When my grandfather was a private practice pediatrician in Queens, making house calls in exchange for eggs and hand-knitted hats, medical communications were often between one doctor and his or her patient (or parent). As a primary care provider to adults with opioid use disorder, I need to communicate with many other clinicians. Privacy rules can thwart me from doing that.
The U.S. medical system has changed dramatically in the past century, creating complicated structures that require doctors to communicate not just with their patients but also with other doctors, laboratories, radiology centers, pharmacies, and insurance companies. We rely on this flow of information to improve patient care and safety. It’s important for doctors to confer with each other when making medical decisions, especially for patients who have multiple medical issues. Pharmacists manage complicated medication regimens requested by multiple prescribers in order to avoid harmful drug interactions. Insurance companies ensure that everyone gets paid.
Privacy must be considered in any meaningful discussion about sharing medical records. An individual’s health information is private and, if shared inappropriately, could cause great harm. For my patients with substance use disorders, inappropriate disclosure of their treatment can be devastating. Prejudice against people with opioid and other substance use disorders can lead to job loss and rupture of important relationships. Ironically, this prejudice can extend into the medical community, leading to sub-par treatment. I have had too many patients hide their opioid use disorder diagnosis from their other doctors, fearing judgment and poor treatment.
The extreme sensitivity of health information related to addiction treatment led to the 1972 passage of a federal regulation, 42 CFR Part 2. It was designed to protect patients by separating records related to addiction treatment from the rest of the medical record, allowing them to seek treatment for an addiction in private.
In 1996, President Bill Clinton signed the Health Insurance Portability and Accountability Act (HIPAA), another law designed to protect patient privacy and protect the confidentiality of health information. HIPAA added another layer of protection for patients being treated for stigmatized diseases such as addiction.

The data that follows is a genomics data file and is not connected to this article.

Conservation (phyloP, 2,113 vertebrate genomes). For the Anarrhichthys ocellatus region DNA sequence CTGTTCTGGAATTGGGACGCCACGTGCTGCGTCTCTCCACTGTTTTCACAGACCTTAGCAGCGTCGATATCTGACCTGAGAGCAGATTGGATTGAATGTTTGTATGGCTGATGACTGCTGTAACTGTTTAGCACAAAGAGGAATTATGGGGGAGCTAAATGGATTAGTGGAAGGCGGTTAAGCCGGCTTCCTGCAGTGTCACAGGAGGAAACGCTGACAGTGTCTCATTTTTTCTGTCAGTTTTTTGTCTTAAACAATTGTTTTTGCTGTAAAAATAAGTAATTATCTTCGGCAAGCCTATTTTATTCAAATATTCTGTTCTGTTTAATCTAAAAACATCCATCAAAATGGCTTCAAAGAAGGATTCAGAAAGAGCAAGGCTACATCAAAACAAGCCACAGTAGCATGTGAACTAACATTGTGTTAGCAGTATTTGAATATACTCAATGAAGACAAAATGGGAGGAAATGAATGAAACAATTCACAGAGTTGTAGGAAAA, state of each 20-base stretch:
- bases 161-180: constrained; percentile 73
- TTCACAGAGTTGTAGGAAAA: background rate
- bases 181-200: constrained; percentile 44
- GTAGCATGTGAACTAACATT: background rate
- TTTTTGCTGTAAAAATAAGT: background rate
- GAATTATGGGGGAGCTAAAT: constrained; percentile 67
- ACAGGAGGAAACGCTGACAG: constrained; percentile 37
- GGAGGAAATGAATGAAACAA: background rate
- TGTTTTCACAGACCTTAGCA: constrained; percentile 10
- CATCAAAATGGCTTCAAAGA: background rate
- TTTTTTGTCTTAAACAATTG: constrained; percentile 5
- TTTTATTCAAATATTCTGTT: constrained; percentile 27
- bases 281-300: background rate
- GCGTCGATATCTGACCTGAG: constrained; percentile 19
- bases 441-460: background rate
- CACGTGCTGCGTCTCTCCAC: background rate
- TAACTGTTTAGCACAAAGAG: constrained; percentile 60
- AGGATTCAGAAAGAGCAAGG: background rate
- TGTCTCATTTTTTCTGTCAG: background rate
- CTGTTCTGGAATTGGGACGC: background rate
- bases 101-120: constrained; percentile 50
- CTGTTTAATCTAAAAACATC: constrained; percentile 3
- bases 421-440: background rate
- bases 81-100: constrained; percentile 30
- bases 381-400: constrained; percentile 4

42 CFR Part 2 prevents programs and doctors who treat patients with substance use disorders from sharing any information about that treatment without explicit permission from the patient. That means many doctors are treating patients with opioid and other substance use disorders without knowing about this diagnosis. That’s dangerous.
Patients with an opioid use disorder treated with a medication such as methadone could experience potentially harmful drug interactions if given certain cardiac or anti-epileptic drugs. Physicians treating pain in patients with a distant history of addiction can unwittingly put patients at risk of relapse by prescribing opioids without appropriate counseling. Lacking a complete medication list, pharmacists can’t assess the safety of medication regimens. Mental health professionals can miss significant risks without knowledge of addiction diagnosis and treatment.
Today, 42 CFR Part 2 is more of a hindrance than a help to patients with substance use disorders. The special “protection” provided by 42 CFR Part 2 has become a wall hiding diagnoses that should be known by professionals involved in the care of these individuals.
Hiding addiction disorders like this sends the message that they are somehow different from other brain diseases and inadvertently supports the stigma that surrounds them. Keeping addiction diagnoses hidden from medical personnel prevents them from seeing the true frequency and variety of patients with addiction, limiting their view to the patients who are most severely affected by their substance use disorder while obscuring those who appear to be doing well.
Addiction disorders are like most other chronic diseases — treatable, occasionally fatal, and with symptoms that wax and wane over a lifetime. In today’s medical system, all patients need a team to provide excellent care. For people with chronic diseases, that team — and good communication between team members — is even more essential.
We have reached a point where 42 CFR Part 2 is keeping an essential player, the addiction treatment provider, on the bench. Fortunately, with the support of more than 40 medical professional organizations, U.S. lawmakers are moving towards a change. In June, the House of Representatives passed the Overdose Prevention and Patient Safety Act (H.R. 6082), which will bring addiction treatment into the mainstream medical system and align privacy regulations with HIPPA.
The time has come to drop 42 CFR Part 2 and let us all join the huddle.
Melissa Stein, M.D., is the medical director of Montefiore Health System’s Division of Substance Abuse.